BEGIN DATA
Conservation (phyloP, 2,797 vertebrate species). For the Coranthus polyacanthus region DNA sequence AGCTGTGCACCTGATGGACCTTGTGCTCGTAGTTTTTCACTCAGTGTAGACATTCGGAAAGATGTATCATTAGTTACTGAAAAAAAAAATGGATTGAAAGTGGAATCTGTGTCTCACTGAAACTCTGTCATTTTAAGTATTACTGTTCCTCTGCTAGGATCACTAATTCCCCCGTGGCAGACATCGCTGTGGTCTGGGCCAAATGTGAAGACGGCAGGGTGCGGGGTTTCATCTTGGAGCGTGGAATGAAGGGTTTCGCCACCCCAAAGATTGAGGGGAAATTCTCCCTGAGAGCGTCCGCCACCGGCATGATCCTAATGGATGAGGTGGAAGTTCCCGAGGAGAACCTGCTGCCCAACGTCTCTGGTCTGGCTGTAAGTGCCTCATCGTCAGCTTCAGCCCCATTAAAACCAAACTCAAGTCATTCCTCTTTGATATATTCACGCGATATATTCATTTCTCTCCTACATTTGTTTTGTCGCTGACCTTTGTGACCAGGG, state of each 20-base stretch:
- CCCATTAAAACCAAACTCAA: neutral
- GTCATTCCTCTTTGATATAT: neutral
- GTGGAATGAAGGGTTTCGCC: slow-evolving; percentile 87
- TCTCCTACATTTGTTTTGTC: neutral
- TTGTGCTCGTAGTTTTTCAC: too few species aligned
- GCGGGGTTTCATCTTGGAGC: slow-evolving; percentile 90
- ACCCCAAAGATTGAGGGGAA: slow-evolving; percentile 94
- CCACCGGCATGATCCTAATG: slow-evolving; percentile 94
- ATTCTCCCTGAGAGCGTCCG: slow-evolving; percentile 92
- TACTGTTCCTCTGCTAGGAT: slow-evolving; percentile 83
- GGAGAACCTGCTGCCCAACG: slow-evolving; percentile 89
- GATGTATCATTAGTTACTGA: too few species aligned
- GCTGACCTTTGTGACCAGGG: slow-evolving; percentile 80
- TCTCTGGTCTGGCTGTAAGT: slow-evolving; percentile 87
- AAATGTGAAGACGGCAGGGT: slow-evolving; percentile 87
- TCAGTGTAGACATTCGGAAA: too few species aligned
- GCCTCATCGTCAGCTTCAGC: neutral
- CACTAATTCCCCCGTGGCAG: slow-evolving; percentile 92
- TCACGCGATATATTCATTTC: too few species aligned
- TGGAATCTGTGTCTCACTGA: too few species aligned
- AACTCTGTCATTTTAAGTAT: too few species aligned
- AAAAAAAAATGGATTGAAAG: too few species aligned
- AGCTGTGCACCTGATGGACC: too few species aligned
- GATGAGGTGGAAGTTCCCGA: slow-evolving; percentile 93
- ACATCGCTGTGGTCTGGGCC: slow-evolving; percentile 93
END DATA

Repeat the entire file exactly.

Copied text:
Conservation (phyloP, 2,797 vertebrate species). For the Coranthus polyacanthus region DNA sequence AGCTGTGCACCTGATGGACCTTGTGCTCGTAGTTTTTCACTCAGTGTAGACATTCGGAAAGATGTATCATTAGTTACTGAAAAAAAAAATGGATTGAAAGTGGAATCTGTGTCTCACTGAAACTCTGTCATTTTAAGTATTACTGTTCCTCTGCTAGGATCACTAATTCCCCCGTGGCAGACATCGCTGTGGTCTGGGCCAAATGTGAAGACGGCAGGGTGCGGGGTTTCATCTTGGAGCGTGGAATGAAGGGTTTCGCCACCCCAAAGATTGAGGGGAAATTCTCCCTGAGAGCGTCCGCCACCGGCATGATCCTAATGGATGAGGTGGAAGTTCCCGAGGAGAACCTGCTGCCCAACGTCTCTGGTCTGGCTGTAAGTGCCTCATCGTCAGCTTCAGCCCCATTAAAACCAAACTCAAGTCATTCCTCTTTGATATATTCACGCGATATATTCATTTCTCTCCTACATTTGTTTTGTCGCTGACCTTTGTGACCAGGG, state of each 20-base stretch:
- CCCATTAAAACCAAACTCAA: neutral
- GTCATTCCTCTTTGATATAT: neutral
- GTGGAATGAAGGGTTTCGCC: slow-evolving; percentile 87
- TCTCCTACATTTGTTTTGTC: neutral
- TTGTGCTCGTAGTTTTTCAC: too few species aligned
- GCGGGGTTTCATCTTGGAGC: slow-evolving; percentile 90
- ACCCCAAAGATTGAGGGGAA: slow-evolving; percentile 94
- CCACCGGCATGATCCTAATG: slow-evolving; percentile 94
- ATTCTCCCTGAGAGCGTCCG: slow-evolving; percentile 92
- TACTGTTCCTCTGCTAGGAT: slow-evolving; percentile 83
- GGAGAACCTGCTGCCCAACG: slow-evolving; percentile 89
- GATGTATCATTAGTTACTGA: too few species aligned
- GCTGACCTTTGTGACCAGGG: slow-evolving; percentile 80
- TCTCTGGTCTGGCTGTAAGT: slow-evolving; percentile 87
- AAATGTGAAGACGGCAGGGT: slow-evolving; percentile 87
- TCAGTGTAGACATTCGGAAA: too few species aligned
- GCCTCATCGTCAGCTTCAGC: neutral
- CACTAATTCCCCCGTGGCAG: slow-evolving; percentile 92
- TCACGCGATATATTCATTTC: too few species aligned
- TGGAATCTGTGTCTCACTGA: too few species aligned
- AACTCTGTCATTTTAAGTAT: too few species aligned
- AAAAAAAAATGGATTGAAAG: too few species aligned
- AGCTGTGCACCTGATGGACC: too few species aligned
- GATGAGGTGGAAGTTCCCGA: slow-evolving; percentile 93
- ACATCGCTGTGGTCTGGGCC: slow-evolving; percentile 93